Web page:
Although several questions are left unanswered regarding the Src42/CNK association, collectively, the data suggest a subtle binding mode reminiscent of the mammalian Src/FAK interaction. Indeed, it appears that CNK is phosphorylated on the Y1163 residue not by Src42 itself, but either by the receptor or by another kinase and that this step generates a high-affinity binding site for the SH2 domain of Src42 thereby triggering its recruitment. This event is presumably not sufficient for a stable association and/or derepression of the RIR, but also requires the binding of the SH3 domain to an unidentified sequence element within CNK. The engagement of the SH3 and SH2 domains of Src42 on CNK would not only relieve the RIR's inhibitory effect, but would also derepress Src42 autoinhibited configuration and possibly orient favorably Src42 to phosphorylate one or a few specific tyrosine residues on CNK. This scenario is certainly plausible considering that CNK has a total of 39 tyrosine residues. This would explain why depletion of endogenous Src42 led to a reduction, but not a complete elimination, of SEV-induced CNK tyrosine phosphorylation or why the Y1163F mutation impairs CNK phosphorylation mediated by Src42Y511F, since a disruption of the Src42/CNK association would prevent Src42 from phosphorylating the other sites. Although these Src42-dependent phosphorylated residues do not appear to play a role in activating the MAPK module, their concerted regulation suggests that CNK is coordinating signaling between the MAPK module and at least one other pathway (Laberge, 2005).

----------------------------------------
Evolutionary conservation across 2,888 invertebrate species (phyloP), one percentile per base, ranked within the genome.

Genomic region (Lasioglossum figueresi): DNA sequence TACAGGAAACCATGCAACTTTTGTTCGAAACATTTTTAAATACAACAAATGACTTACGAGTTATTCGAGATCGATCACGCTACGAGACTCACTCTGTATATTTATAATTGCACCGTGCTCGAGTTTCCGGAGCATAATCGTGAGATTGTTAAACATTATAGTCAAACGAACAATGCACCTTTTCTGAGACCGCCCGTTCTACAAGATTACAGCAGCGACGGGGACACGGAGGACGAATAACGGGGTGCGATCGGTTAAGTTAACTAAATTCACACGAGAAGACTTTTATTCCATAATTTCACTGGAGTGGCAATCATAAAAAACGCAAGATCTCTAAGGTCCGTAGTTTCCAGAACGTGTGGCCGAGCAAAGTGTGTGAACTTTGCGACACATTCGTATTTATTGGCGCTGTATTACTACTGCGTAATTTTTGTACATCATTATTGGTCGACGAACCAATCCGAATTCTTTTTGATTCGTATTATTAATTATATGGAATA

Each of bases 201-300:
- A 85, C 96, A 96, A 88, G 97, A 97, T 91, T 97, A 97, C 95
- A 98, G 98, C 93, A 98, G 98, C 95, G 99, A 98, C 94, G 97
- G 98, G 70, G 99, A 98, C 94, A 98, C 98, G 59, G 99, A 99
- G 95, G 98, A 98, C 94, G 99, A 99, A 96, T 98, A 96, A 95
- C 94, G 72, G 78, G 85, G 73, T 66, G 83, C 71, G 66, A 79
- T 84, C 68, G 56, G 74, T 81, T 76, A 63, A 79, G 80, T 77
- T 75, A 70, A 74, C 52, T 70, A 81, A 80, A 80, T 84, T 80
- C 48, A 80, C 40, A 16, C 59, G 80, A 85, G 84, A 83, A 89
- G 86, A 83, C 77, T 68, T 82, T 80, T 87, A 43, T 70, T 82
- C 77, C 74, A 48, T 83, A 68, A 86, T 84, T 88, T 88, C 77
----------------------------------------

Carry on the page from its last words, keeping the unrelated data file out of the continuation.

Bimodal regulation of RAF by CNK in Drosophila